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21º Festival por Tarantos 'a Almeria' - Falo & Cano, Cancanilla, Ramón el Portugués, Leo de Aurora

April 24, 2010

 

21º FESTIVAL FLAMENCO por TARANTOS
"A Almería"

"Gran noche de Arte Gitano"
Guitarra Flamenca en concierto
LEO DE AURORA
Cante
RAMÓN EL PORTUGUÉS, CANCANILLA DE MÁLAGA,
RAFAEL JIMÉNEZ el FALO, EL TITI

Friday, 23 April 2010


Text: Pablo San Nicasio
Photos: Rafael Manjavacas,

MASTER CLASSES FOR A SONG”

When the good times were rollin’, the festival “Por Tarantos” used to last several days.  The San Juan Evangelista would for a few days become the world epicenter for flamenco, featuring the most up-to-date stars. most especially, names that were on everyone’s lips.  With the current situation, this year’s offering was considerably reduced, lots, but the objective of a varied program and vigorous program remained.

Above all, because artists were put on stage who are generally outside the privileged loop of the big national festivals.  Gypsies who were, are and will be stars in their own right, in this art of flamenco that owes them so much, and which they continue to enrich and suffuse with vitality.

To start off, Leo de Aurora, the youngest of the Mayas of Madrid who last night opened the program with four pieces (the night was strictly structured on four themes per performer). The guitarist from Caño Roto, with plenty of experience under his belt, and with his genes right in place, gave an original recital that revealed his penchant for blues, combined with his flamenco vein and great technique and harmony.  Outstanding in the accompaniment of two excellent tarantos sung by guest artist María Carmona.

Previous to this, his brother Jerónimo and Piraña backed him up with an eclectic style.  Leo is more sober in form than Jerónimo, but with the same eagerness to discover new things.


Leo de Aurora / Jerónimo

This was singer Titi’s debut at the Johnny.  A local singer formed in the flamenco peñas of his part of Almería, this open friendly gypsy was noteworthy in tientos at the beginning of his set.  Four upbeat cantes (tientos, solea, taranta and fandangos) left us wanting more.  All the same, he’s got a great flamenco voice, and as he himself said, “I’ll be back soon in Madrid”.


El Titi

Cancanilla de Málaga closed, the one we all thought was from Marbella, but who lately has decided to re-focus his name for a variety of reasons.  And, according to the singer, for well-justified reasons.  In any case, “Canca”, who just released a recording, came to the San Juan Evangelista with all the audience rapport that characterizes this kind of singer.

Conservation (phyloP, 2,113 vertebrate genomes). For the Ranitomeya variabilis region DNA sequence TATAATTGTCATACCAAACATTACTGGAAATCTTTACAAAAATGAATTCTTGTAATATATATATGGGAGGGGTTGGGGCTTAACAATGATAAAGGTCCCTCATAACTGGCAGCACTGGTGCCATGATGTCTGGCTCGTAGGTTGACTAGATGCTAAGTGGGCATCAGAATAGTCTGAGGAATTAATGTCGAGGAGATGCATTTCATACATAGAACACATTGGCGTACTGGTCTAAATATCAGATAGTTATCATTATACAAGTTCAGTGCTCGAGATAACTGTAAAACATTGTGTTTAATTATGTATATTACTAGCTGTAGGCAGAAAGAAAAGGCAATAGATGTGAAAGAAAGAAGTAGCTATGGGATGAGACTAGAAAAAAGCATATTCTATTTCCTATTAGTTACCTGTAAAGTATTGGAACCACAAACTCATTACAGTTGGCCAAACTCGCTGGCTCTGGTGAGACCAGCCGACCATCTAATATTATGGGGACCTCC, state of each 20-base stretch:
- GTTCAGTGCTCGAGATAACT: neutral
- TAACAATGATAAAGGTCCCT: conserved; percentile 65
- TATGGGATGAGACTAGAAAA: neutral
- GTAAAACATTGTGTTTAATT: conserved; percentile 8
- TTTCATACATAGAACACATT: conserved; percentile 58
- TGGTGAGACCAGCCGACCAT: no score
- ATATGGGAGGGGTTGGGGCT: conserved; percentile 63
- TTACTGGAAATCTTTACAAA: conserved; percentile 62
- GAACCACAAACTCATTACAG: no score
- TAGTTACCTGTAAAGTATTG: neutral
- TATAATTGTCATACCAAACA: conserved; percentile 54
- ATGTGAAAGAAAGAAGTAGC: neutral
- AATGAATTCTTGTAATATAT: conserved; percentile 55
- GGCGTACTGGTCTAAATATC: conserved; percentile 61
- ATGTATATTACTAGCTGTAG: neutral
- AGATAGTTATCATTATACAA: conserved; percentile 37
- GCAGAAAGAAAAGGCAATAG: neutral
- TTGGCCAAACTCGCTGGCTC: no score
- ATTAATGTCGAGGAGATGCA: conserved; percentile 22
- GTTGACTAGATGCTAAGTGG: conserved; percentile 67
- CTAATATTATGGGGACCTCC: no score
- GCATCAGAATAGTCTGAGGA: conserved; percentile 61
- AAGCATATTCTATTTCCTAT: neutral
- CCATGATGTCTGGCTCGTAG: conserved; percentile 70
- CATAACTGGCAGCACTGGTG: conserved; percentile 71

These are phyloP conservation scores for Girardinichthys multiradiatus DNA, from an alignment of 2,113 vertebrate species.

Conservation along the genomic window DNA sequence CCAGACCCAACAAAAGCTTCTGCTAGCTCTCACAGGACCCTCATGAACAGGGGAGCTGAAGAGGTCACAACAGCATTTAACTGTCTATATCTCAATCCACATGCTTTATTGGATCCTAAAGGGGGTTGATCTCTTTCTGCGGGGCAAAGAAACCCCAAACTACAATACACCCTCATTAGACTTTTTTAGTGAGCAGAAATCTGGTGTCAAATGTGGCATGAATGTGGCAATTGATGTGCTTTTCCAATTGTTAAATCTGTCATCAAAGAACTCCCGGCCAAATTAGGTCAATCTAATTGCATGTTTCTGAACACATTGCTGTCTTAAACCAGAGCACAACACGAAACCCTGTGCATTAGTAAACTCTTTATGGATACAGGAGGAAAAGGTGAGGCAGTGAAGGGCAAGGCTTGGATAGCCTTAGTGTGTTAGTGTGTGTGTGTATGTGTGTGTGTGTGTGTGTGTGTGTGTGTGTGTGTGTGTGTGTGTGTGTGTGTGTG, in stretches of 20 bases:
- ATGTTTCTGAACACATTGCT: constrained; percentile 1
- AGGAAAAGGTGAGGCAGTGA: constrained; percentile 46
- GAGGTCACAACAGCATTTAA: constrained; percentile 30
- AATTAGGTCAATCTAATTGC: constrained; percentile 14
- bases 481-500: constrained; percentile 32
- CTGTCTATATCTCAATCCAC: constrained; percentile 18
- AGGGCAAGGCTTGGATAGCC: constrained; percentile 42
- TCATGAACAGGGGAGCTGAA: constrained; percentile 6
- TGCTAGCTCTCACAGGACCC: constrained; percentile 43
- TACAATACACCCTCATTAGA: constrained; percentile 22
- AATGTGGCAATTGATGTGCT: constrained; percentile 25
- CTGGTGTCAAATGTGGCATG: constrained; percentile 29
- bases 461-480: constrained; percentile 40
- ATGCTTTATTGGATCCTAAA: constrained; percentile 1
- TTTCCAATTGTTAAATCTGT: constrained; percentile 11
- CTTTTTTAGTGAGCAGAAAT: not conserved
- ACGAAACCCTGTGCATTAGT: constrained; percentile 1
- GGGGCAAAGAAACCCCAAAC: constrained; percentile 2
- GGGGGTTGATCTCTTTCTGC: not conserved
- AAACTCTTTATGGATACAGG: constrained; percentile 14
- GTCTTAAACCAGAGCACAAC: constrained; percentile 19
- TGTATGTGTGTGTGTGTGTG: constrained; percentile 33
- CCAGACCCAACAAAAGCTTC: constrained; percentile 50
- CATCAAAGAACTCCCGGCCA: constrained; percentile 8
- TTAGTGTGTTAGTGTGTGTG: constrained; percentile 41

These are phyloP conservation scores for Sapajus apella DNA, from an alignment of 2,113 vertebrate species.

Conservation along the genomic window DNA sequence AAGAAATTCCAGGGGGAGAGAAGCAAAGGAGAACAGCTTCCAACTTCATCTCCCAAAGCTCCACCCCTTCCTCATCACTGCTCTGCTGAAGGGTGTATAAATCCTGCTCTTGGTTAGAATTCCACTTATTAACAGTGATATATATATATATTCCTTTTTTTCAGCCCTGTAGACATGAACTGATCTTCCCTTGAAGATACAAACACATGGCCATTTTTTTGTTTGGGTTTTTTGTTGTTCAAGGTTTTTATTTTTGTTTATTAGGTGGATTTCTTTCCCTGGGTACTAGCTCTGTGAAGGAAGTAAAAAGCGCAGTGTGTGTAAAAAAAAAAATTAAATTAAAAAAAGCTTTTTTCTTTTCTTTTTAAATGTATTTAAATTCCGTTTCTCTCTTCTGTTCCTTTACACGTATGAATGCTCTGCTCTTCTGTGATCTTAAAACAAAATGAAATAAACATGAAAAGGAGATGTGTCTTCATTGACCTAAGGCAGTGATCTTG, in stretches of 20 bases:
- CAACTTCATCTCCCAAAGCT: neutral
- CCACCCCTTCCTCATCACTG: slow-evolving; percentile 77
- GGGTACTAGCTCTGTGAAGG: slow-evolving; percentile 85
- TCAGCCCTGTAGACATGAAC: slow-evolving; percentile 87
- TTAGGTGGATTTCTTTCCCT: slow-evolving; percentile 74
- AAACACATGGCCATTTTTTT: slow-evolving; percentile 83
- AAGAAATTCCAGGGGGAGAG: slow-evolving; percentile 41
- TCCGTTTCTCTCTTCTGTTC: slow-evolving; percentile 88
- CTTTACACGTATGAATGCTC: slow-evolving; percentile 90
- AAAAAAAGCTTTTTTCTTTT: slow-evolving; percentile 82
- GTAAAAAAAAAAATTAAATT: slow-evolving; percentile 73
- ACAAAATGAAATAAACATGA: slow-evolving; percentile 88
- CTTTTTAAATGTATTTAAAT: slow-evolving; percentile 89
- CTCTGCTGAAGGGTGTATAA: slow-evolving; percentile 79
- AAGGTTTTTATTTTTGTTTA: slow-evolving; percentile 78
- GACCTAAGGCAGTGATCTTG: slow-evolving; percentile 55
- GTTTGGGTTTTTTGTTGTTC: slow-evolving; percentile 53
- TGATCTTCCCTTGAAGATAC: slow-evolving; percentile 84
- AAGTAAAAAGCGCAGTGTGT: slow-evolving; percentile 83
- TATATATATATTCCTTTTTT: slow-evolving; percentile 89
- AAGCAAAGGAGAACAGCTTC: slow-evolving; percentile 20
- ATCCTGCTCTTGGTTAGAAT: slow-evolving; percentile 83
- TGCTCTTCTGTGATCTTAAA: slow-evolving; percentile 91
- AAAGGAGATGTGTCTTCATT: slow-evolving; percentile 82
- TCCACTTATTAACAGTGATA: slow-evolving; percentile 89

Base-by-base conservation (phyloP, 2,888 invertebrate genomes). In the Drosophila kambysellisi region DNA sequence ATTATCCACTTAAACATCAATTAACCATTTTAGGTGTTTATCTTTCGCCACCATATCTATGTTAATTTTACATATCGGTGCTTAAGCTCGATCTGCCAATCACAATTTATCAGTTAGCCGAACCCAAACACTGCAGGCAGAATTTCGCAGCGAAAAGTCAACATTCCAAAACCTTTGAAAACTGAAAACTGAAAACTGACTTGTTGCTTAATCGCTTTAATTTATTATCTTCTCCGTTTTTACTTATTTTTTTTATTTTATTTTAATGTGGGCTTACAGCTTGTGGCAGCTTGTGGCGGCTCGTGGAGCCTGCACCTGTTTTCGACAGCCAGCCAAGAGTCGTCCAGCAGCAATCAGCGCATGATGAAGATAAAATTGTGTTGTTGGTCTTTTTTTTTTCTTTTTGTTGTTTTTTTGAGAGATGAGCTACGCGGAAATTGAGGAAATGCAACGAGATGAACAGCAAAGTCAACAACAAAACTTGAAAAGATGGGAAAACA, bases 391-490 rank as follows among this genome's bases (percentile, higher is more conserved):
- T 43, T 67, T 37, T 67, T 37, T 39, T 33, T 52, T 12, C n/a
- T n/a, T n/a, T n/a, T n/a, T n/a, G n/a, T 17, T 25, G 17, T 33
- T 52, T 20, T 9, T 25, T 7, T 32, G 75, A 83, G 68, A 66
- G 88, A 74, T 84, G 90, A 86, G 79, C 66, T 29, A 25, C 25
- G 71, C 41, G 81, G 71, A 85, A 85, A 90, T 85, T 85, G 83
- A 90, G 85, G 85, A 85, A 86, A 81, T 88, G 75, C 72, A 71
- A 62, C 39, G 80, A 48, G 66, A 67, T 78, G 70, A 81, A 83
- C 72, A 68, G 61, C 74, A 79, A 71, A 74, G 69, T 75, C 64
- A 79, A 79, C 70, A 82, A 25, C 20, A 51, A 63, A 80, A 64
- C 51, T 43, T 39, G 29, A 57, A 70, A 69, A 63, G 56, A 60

Cancanilla de Málaga

With Juan Carlos, his most traditional guitarist, Cancanilla was laid-back in his four cantes, somewhat weaker in the tarantos but floating to the top when he sang and danced bulerías with extreme grace.  And last night was not one of his best, but even so, this singer has a big following in Madrid.

Who was off the mark was Ramón “El Portugués”.  Physically and musically deteriorated, this legendary Extremadura artist was too over the top.  With excessive dissonance and barely linking the phrases, everything was upstaged by the singer’s tremendous difficulty in following his own musical thread.  Nearly everything in the recital was forced and histrionic.  He almost got it together in the tangos, but it was the mirage of a night that will not go down in the history books for anything this singer did.


Ramón el Portugués

Without a doubt, we’ve left the highlight of the week for the end.  Of the week and then some.  Breakthrough novel artists: Falo and Cano, artists who can boast of not being similar to anyone else, these two gypsies started out with a montañesa while we all scrambled to figure out what it was.  Taranto, soleá de Alcalá that Falo himself put in the right perspective while attributing the creators, and a bulerías ending in honor of La Chata, one of the singer’s ancestors.  Twenty-five minutes was all this performer needed to get everyone on his side.


Extremely important was the contribution of Canito, with his regular cutaway guitar, great backup for the singer from Asturias.  A maestro of cante many audiences are missing out on because of the limited nature of most programs, and the repetition of regular names.  Recently hired by the Arturo Soria conservatory in Madrid, Rafael Jiménez is one of the obligatory references for understanding with an open mind, what’s behind this art.  Yesterday, the maestro explained flamenco to all of us, and it only cost a 15-euro ticket.


Falo & Cano - 

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